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Stephen Hawking (1942-2018): What the British physicist had to say about AI and the universe

Hawking is best known for his theory that black holes emit radiations which can be detected by special instrumentation.

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One of the greatest scientists of all times, Stephen Hawking passed away in the early hours of Wednesday in Cambridge. Born on January 8, 1942, Hawking contributed to the field of physical theory including gravitation, cosmology, quantum theory, thermodynamics, and information theory.

Hawking is best known for his theory that black holes emit radiations which can be detected by special instrumentation. He authored “A Brief History of Time“, a book on cosmology that explains everything from the Big Bang to Black Holes.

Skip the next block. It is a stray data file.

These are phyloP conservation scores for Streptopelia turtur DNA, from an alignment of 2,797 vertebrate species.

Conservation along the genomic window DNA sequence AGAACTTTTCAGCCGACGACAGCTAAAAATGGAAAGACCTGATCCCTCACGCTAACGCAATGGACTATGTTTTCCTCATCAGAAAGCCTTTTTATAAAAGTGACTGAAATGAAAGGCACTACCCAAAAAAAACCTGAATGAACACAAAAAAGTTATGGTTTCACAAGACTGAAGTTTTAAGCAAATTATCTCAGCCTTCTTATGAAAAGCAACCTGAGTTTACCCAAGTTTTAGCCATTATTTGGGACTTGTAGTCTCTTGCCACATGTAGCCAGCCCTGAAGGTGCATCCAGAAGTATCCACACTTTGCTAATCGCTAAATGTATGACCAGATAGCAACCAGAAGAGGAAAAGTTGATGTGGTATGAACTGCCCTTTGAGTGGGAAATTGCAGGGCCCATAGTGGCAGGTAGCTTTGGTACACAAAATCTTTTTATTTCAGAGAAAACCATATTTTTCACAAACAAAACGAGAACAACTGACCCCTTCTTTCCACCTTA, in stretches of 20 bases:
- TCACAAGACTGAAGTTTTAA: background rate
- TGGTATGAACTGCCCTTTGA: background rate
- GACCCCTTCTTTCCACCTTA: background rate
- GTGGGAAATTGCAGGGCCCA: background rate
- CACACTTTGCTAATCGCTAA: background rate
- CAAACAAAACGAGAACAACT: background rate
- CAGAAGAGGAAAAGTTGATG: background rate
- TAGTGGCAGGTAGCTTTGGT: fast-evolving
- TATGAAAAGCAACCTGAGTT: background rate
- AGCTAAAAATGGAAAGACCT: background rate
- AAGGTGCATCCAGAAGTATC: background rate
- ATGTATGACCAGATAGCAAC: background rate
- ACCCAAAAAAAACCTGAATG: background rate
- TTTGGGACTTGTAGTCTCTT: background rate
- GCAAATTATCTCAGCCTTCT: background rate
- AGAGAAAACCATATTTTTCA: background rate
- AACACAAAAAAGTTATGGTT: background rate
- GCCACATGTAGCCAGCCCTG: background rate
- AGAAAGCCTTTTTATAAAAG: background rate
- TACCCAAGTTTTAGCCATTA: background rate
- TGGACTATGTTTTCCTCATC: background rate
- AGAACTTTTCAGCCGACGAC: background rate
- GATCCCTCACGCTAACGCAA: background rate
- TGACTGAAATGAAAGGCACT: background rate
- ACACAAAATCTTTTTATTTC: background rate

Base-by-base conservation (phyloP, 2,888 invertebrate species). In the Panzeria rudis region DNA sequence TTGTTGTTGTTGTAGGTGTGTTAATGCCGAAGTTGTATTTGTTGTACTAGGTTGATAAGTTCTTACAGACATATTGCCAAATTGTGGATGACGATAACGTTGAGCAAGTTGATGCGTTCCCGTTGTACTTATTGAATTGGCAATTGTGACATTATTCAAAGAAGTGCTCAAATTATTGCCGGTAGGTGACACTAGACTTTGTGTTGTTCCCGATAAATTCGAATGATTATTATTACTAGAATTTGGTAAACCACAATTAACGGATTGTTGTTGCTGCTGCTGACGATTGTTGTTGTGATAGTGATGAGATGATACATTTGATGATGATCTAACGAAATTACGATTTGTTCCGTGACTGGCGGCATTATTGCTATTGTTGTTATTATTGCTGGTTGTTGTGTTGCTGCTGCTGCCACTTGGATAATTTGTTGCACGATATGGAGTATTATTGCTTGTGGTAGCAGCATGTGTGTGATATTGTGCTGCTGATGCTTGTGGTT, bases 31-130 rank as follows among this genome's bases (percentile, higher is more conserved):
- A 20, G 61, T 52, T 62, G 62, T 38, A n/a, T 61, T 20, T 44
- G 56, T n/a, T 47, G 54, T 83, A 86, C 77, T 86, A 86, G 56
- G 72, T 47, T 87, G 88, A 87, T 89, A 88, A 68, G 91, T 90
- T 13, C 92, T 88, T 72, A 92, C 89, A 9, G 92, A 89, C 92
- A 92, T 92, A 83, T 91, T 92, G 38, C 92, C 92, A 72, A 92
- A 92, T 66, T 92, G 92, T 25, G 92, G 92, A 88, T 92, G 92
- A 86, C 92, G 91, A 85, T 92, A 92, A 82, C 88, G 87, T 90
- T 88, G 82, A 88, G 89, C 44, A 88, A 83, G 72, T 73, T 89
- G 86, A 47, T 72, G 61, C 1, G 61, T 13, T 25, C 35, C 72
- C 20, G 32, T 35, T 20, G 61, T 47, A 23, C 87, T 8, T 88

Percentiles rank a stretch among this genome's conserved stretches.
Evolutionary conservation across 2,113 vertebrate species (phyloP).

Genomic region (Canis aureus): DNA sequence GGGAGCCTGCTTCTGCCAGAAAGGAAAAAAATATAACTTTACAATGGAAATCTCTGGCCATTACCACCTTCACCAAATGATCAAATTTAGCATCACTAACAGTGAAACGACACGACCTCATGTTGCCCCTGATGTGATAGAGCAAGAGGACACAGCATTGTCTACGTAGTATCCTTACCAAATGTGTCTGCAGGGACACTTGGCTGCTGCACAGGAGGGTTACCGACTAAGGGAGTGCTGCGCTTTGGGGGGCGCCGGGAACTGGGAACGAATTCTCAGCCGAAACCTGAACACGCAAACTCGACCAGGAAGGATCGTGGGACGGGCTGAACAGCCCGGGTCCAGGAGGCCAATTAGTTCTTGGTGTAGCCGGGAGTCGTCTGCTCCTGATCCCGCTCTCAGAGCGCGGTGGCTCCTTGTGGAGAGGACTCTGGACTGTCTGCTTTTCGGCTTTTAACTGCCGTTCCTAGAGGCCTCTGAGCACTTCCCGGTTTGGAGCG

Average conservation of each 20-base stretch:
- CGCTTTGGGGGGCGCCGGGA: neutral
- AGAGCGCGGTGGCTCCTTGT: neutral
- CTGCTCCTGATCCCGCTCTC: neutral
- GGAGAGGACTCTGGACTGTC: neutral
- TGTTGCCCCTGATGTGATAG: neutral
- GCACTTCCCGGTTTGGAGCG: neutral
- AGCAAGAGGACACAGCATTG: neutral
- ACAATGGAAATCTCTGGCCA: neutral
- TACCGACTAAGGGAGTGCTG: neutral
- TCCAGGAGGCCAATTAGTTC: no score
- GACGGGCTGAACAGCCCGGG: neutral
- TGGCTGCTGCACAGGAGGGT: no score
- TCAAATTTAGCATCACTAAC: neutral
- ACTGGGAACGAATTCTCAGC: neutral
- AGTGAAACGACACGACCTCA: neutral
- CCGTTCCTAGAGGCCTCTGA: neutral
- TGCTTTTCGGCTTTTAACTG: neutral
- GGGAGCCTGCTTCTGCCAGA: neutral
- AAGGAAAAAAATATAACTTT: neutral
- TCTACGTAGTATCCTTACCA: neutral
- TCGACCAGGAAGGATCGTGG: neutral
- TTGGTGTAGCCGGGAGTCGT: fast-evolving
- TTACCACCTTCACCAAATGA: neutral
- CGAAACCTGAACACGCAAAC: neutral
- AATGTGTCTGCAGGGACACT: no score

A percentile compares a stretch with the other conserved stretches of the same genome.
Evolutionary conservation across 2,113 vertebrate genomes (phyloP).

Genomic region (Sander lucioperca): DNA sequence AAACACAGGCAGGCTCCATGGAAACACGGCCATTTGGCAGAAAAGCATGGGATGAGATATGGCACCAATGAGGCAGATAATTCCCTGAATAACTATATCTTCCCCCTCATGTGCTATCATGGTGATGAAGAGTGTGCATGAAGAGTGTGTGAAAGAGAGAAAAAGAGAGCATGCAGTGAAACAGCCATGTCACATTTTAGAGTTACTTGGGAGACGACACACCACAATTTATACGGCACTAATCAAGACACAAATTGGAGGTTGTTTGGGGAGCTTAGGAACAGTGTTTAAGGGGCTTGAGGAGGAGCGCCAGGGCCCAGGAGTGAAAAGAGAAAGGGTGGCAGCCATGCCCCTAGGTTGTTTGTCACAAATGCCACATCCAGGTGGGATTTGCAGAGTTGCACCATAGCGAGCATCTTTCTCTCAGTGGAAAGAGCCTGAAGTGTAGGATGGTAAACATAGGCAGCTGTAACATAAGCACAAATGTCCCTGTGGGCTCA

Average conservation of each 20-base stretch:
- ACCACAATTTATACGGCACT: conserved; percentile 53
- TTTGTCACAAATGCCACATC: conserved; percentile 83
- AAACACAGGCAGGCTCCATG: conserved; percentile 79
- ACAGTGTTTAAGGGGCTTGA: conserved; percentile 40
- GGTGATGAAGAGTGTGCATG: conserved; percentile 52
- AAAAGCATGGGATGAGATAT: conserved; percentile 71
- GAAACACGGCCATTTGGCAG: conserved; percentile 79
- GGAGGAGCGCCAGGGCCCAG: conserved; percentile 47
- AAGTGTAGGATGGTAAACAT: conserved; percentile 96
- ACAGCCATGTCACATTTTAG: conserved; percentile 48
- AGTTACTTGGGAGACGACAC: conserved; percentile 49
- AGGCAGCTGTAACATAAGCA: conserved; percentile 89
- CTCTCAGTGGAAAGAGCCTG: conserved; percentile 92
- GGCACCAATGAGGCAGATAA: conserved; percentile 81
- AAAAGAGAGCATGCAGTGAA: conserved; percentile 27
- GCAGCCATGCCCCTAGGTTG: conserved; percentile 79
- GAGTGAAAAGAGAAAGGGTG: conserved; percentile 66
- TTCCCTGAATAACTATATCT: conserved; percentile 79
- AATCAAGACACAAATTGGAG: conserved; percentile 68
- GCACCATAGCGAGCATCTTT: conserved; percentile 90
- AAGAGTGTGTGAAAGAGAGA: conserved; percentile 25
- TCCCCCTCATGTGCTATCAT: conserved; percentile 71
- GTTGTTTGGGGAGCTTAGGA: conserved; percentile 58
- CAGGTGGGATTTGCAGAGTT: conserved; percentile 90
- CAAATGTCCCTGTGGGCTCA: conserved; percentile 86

In 1963, Hawking was diagnosed with a rare motor neuron disease and was told he won’t survive beyond two years. However, his disability did not come in the way of his pursuit of bigger scientific theories which came to become our understanding of the universe.

He was bound to a chair and talked through a computer. His physical challenges gave a newer perspective on science, technology, and life in general. Below are some of the most memorable things Hawking said during his scientific career and life with a disability.

  • Published Date: March 14, 2018 12:28 PM IST